Retroperitoneal Schwannoma Complications In A 36-Year-Old Male
Schwannomas are benign, encapsulated tumors typically arising from the Schwann cells of peripheral nerve sheaths and rarely undergo malignant transformation. Majority of schwannomas are asymptomatic, slow growing mass and present in the middle decades of life involving the head, neck or extremities. In rare cases, 1-3% of schwannomas are found in the retroperitoneal space. Typically the tumor is well demarcated without invasion, but may present with significant local adherence.
This is a case of a 36-year-old male who was incidentally found to have a 12.0x10.0x8.3cm retroperitoneal mass in the left pelvis on CT scan during an admission for acute appendicitis. CT-guided biopsy of the mass revealed a benign S100-positive schwannoma. He subsequently underwent exploratory laparotomy for excision of the retroperitoneal schwannoma. Intraoperatively, the mass was found to be tightly adhered to surrounding tissues and vessels posteriorly. Extraction resulted in significant pelvic bleed requiring additional re-explorations and control of postoperative bleeding. Histopathological examination revealed an encapsulated schwannoma with focal features of cystic degeneration. Patient has since been doing well in subsequent follow ups postoperatively.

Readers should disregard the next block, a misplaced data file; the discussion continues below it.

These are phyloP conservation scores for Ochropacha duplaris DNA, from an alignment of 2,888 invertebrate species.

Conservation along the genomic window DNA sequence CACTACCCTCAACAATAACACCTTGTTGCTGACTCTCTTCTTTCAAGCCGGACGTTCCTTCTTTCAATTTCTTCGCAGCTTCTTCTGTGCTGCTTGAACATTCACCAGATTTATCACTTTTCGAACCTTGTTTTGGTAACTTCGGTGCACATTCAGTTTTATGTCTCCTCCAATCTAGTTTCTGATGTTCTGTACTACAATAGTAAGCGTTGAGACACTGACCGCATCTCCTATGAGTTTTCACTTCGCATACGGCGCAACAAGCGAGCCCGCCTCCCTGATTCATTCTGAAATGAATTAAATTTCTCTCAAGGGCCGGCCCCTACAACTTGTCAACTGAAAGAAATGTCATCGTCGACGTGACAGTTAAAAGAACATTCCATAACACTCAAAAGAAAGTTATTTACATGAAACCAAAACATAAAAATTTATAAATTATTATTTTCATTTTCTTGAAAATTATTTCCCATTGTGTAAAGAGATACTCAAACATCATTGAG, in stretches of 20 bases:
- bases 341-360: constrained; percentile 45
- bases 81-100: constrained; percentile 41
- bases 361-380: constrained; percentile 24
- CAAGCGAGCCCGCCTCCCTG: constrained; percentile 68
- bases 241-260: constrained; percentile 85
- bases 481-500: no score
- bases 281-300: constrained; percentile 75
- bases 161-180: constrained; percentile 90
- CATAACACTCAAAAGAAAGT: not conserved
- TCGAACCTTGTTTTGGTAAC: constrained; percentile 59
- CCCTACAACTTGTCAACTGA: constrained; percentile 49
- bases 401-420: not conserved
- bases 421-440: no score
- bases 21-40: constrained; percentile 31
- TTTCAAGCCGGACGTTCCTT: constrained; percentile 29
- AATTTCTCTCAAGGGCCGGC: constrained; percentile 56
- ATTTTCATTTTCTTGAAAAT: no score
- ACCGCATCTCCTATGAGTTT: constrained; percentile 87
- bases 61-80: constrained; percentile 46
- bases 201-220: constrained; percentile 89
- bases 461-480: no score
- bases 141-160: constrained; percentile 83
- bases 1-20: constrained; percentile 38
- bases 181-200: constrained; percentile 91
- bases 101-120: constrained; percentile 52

Retroperitoneal schwannoma are typically asymptomatic, but may present with vague abdominal pain, distention, or other compressive symptoms. Surgical resection is the primary treatment of choice regardless of presence of symptoms given a lack of response to chemoradiation and risk of hemorrhage, growth, and possible malignant transformation. Due to the anatomical positioning and possibility of adherence to neighboring structures, retroperitoneal schwannoma may pose a challenging dissection. Care must be taken to avoid injury to nearby vessels and organs.